Updated: Nov 27, 2021
Pictured: Girls from Nanyuki, Kenya posing with their sports bras from Replay It!
For most female athletes in the United States, sports bras are considered a basic necessity. Running would be near impossible without sports bras, as would soccer and a plethora of other sports. However, such a necessary item for females is considered a luxury in many parts of the world. The lack of access to sports bras and other adequate equipment prevents girls and women from participating in sports, further growing the gender gap in sports.
why sports bras?
Outdated views have long favored men over women in sport. While men were considered athletes, women were viewed as caregivers. In present day, many countries have adopted increasingly progressive views acknowledging that both sexes are equal in their ability to participate in sport. However, many countries still abide by traditional societal standards, in which household comes first for females. Notably in Ghana and Nambia, women have far fewer, if any, opportunities to participate in sports. And though much progress has been made in much of the world including the United States, females continue to have visibly less participation rates than men. According to the Women's Sports Foundation, boys have an annual average of 1.13 million more opportunities than women in sport.
Especially in countries continuously upholding traditional views, cultural expectations often prevent girls and women from participating in sports. Therefore, access to sports bras, needed for females, is quite limited. And, if one cannot gain access to a necessary piece of equipment, they will not be able to play. Even if they do have access, cost is an entirely different problem. In homes where resources are particularly limited, food, shelter and water take precedence over sporting gear. Unfortunately, this is the case for so many around the world. According to Jordan Palmer, of Akwaaba Volunteers in Ghana, “The majority of households that we are working with are living in poverty where they struggle to feed all their children twice a day… [thus] Many young girls don't have a standard bra to wear to school let alone a sports bra. The cost of a sports bra is around 20-30 [Ghanaian cedi], which could feed your entire family for three days.”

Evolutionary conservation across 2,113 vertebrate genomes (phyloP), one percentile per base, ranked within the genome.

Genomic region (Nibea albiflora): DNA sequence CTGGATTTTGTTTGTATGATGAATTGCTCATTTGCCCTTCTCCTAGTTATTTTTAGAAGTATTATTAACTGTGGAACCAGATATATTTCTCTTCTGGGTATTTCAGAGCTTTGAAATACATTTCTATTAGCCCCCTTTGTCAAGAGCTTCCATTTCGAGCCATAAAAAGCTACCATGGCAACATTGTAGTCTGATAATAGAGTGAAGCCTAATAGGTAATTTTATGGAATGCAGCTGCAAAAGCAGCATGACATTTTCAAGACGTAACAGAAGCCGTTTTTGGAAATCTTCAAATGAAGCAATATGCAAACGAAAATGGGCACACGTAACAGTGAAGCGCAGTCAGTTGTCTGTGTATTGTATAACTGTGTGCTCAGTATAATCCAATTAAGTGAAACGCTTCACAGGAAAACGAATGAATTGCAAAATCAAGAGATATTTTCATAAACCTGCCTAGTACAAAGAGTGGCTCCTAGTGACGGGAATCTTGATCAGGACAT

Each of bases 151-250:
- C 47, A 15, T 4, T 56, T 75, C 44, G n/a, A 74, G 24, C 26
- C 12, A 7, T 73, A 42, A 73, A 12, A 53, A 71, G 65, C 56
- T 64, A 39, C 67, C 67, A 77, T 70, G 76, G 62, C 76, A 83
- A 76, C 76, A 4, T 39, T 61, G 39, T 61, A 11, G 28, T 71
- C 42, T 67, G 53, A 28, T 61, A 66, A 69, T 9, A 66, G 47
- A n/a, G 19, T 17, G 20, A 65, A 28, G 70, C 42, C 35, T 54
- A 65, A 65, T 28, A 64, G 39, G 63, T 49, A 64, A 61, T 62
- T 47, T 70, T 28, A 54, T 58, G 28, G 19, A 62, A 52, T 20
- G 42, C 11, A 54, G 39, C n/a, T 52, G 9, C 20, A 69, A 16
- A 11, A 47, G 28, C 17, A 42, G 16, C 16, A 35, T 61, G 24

Expense, limited availability, societal expectations and opportunity gaps are further contributing to the falling numbers of females in sport. By providing underprivileged females with sports bras, we can remove the barriers of expense and availability so that women have the capability to play. With increased participation rates, we can begin to change societal expectations that women are less capable of participating in sport. Because the truth is: women in sport are a force of nature. Whether it be a Tokyo Olympian or a youth soccer player, females in sport continue to defy odds and shatter barriers thought never to be broken.
how can I help?
There are a number of ways to help. Sports bras are compact and easy to ship, so consider donating your old, gently used sports bras to Replay It. Because of their versatility, we are working to get sports bras all over the world. In fact, we recently donated sports bras and other athletic wear to the Women One Center of Worth in Nanyuki, Kenya.
While we are currently running a sports bra drive, you can donate at any time. Another organization which focuses solely on sports bras is The Sports Bra Project (https://www.thesportsbraproject.org). Visit www.replay-it.org or reach out to email@example.com to learn more.